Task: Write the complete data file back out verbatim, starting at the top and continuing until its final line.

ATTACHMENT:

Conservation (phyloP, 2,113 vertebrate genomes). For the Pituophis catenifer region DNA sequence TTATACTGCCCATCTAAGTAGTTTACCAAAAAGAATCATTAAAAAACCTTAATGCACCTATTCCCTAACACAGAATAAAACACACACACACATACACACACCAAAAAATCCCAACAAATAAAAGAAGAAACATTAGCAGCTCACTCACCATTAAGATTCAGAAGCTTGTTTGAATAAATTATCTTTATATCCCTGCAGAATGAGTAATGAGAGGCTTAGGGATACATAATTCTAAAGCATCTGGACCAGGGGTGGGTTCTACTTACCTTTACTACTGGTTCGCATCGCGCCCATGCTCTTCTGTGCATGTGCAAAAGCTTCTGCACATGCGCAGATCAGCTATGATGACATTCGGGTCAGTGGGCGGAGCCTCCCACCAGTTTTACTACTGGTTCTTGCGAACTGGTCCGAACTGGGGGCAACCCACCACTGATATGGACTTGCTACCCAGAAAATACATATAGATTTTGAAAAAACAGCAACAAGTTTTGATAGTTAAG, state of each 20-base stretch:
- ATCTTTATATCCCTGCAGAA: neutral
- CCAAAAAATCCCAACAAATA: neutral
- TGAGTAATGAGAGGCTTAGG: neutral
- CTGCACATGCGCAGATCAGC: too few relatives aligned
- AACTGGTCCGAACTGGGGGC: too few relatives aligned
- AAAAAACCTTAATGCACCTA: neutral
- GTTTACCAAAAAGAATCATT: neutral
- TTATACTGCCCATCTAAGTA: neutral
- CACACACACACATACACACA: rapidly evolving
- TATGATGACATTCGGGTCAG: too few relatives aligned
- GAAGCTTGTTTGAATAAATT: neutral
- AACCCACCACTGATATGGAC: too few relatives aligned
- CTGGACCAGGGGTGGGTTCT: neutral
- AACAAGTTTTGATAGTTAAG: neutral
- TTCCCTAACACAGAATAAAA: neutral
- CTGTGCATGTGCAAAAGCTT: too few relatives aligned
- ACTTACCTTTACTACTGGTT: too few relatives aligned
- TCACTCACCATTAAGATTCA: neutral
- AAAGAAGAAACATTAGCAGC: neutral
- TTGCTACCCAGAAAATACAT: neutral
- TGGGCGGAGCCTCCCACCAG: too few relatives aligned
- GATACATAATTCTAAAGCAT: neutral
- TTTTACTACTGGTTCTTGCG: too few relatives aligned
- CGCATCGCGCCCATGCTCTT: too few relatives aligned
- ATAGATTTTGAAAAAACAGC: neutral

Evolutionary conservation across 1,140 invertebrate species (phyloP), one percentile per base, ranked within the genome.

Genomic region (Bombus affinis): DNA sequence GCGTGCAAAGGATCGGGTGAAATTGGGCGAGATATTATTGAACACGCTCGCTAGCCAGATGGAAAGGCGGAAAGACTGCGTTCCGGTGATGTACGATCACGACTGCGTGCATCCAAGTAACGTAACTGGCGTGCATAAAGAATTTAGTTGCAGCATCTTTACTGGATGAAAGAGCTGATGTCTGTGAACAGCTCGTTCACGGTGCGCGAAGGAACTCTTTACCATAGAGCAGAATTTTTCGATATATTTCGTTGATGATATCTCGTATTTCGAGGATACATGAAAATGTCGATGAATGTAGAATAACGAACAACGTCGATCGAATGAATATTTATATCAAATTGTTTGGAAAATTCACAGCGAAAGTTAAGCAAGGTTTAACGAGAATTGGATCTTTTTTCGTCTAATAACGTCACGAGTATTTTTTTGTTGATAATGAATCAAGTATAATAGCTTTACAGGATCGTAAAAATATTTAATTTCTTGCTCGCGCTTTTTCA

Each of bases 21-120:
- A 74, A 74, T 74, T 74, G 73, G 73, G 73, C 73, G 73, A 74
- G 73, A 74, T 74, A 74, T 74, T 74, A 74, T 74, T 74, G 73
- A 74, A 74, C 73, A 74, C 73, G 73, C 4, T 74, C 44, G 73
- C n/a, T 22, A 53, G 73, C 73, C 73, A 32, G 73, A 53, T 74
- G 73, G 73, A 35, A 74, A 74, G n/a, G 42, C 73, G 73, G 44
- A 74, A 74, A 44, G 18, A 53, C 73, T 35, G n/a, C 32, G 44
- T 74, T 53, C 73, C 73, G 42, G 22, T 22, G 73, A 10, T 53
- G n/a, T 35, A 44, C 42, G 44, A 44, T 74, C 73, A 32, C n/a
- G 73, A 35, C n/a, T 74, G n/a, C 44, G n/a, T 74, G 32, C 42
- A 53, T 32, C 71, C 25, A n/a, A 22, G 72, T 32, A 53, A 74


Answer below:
Conservation (phyloP, 2,113 vertebrate genomes). For the Pituophis catenifer region DNA sequence TTATACTGCCCATCTAAGTAGTTTACCAAAAAGAATCATTAAAAAACCTTAATGCACCTATTCCCTAACACAGAATAAAACACACACACACATACACACACCAAAAAATCCCAACAAATAAAAGAAGAAACATTAGCAGCTCACTCACCATTAAGATTCAGAAGCTTGTTTGAATAAATTATCTTTATATCCCTGCAGAATGAGTAATGAGAGGCTTAGGGATACATAATTCTAAAGCATCTGGACCAGGGGTGGGTTCTACTTACCTTTACTACTGGTTCGCATCGCGCCCATGCTCTTCTGTGCATGTGCAAAAGCTTCTGCACATGCGCAGATCAGCTATGATGACATTCGGGTCAGTGGGCGGAGCCTCCCACCAGTTTTACTACTGGTTCTTGCGAACTGGTCCGAACTGGGGGCAACCCACCACTGATATGGACTTGCTACCCAGAAAATACATATAGATTTTGAAAAAACAGCAACAAGTTTTGATAGTTAAG, state of each 20-base stretch:
- ATCTTTATATCCCTGCAGAA: neutral
- CCAAAAAATCCCAACAAATA: neutral
- TGAGTAATGAGAGGCTTAGG: neutral
- CTGCACATGCGCAGATCAGC: too few relatives aligned
- AACTGGTCCGAACTGGGGGC: too few relatives aligned
- AAAAAACCTTAATGCACCTA: neutral
- GTTTACCAAAAAGAATCATT: neutral
- TTATACTGCCCATCTAAGTA: neutral
- CACACACACACATACACACA: rapidly evolving
- TATGATGACATTCGGGTCAG: too few relatives aligned
- GAAGCTTGTTTGAATAAATT: neutral
- AACCCACCACTGATATGGAC: too few relatives aligned
- CTGGACCAGGGGTGGGTTCT: neutral
- AACAAGTTTTGATAGTTAAG: neutral
- TTCCCTAACACAGAATAAAA: neutral
- CTGTGCATGTGCAAAAGCTT: too few relatives aligned
- ACTTACCTTTACTACTGGTT: too few relatives aligned
- TCACTCACCATTAAGATTCA: neutral
- AAAGAAGAAACATTAGCAGC: neutral
- TTGCTACCCAGAAAATACAT: neutral
- TGGGCGGAGCCTCCCACCAG: too few relatives aligned
- GATACATAATTCTAAAGCAT: neutral
- TTTTACTACTGGTTCTTGCG: too few relatives aligned
- CGCATCGCGCCCATGCTCTT: too few relatives aligned
- ATAGATTTTGAAAAAACAGC: neutral

Evolutionary conservation across 1,140 invertebrate species (phyloP), one percentile per base, ranked within the genome.

Genomic region (Bombus affinis): DNA sequence GCGTGCAAAGGATCGGGTGAAATTGGGCGAGATATTATTGAACACGCTCGCTAGCCAGATGGAAAGGCGGAAAGACTGCGTTCCGGTGATGTACGATCACGACTGCGTGCATCCAAGTAACGTAACTGGCGTGCATAAAGAATTTAGTTGCAGCATCTTTACTGGATGAAAGAGCTGATGTCTGTGAACAGCTCGTTCACGGTGCGCGAAGGAACTCTTTACCATAGAGCAGAATTTTTCGATATATTTCGTTGATGATATCTCGTATTTCGAGGATACATGAAAATGTCGATGAATGTAGAATAACGAACAACGTCGATCGAATGAATATTTATATCAAATTGTTTGGAAAATTCACAGCGAAAGTTAAGCAAGGTTTAACGAGAATTGGATCTTTTTTCGTCTAATAACGTCACGAGTATTTTTTTGTTGATAATGAATCAAGTATAATAGCTTTACAGGATCGTAAAAATATTTAATTTCTTGCTCGCGCTTTTTCA

Each of bases 21-120:
- A 74, A 74, T 74, T 74, G 73, G 73, G 73, C 73, G 73, A 74
- G 73, A 74, T 74, A 74, T 74, T 74, A 74, T 74, T 74, G 73
- A 74, A 74, C 73, A 74, C 73, G 73, C 4, T 74, C 44, G 73
- C n/a, T 22, A 53, G 73, C 73, C 73, A 32, G 73, A 53, T 74
- G 73, G 73, A 35, A 74, A 74, G n/a, G 42, C 73, G 73, G 44
- A 74, A 74, A 44, G 18, A 53, C 73, T 35, G n/a, C 32, G 44
- T 74, T 53, C 73, C 73, G 42, G 22, T 22, G 73, A 10, T 53
- G n/a, T 35, A 44, C 42, G 44, A 44, T 74, C 73, A 32, C n/a
- G 73, A 35, C n/a, T 74, G n/a, C 44, G n/a, T 74, G 32, C 42
- A 53, T 32, C 71, C 25, A n/a, A 22, G 72, T 32, A 53, A 74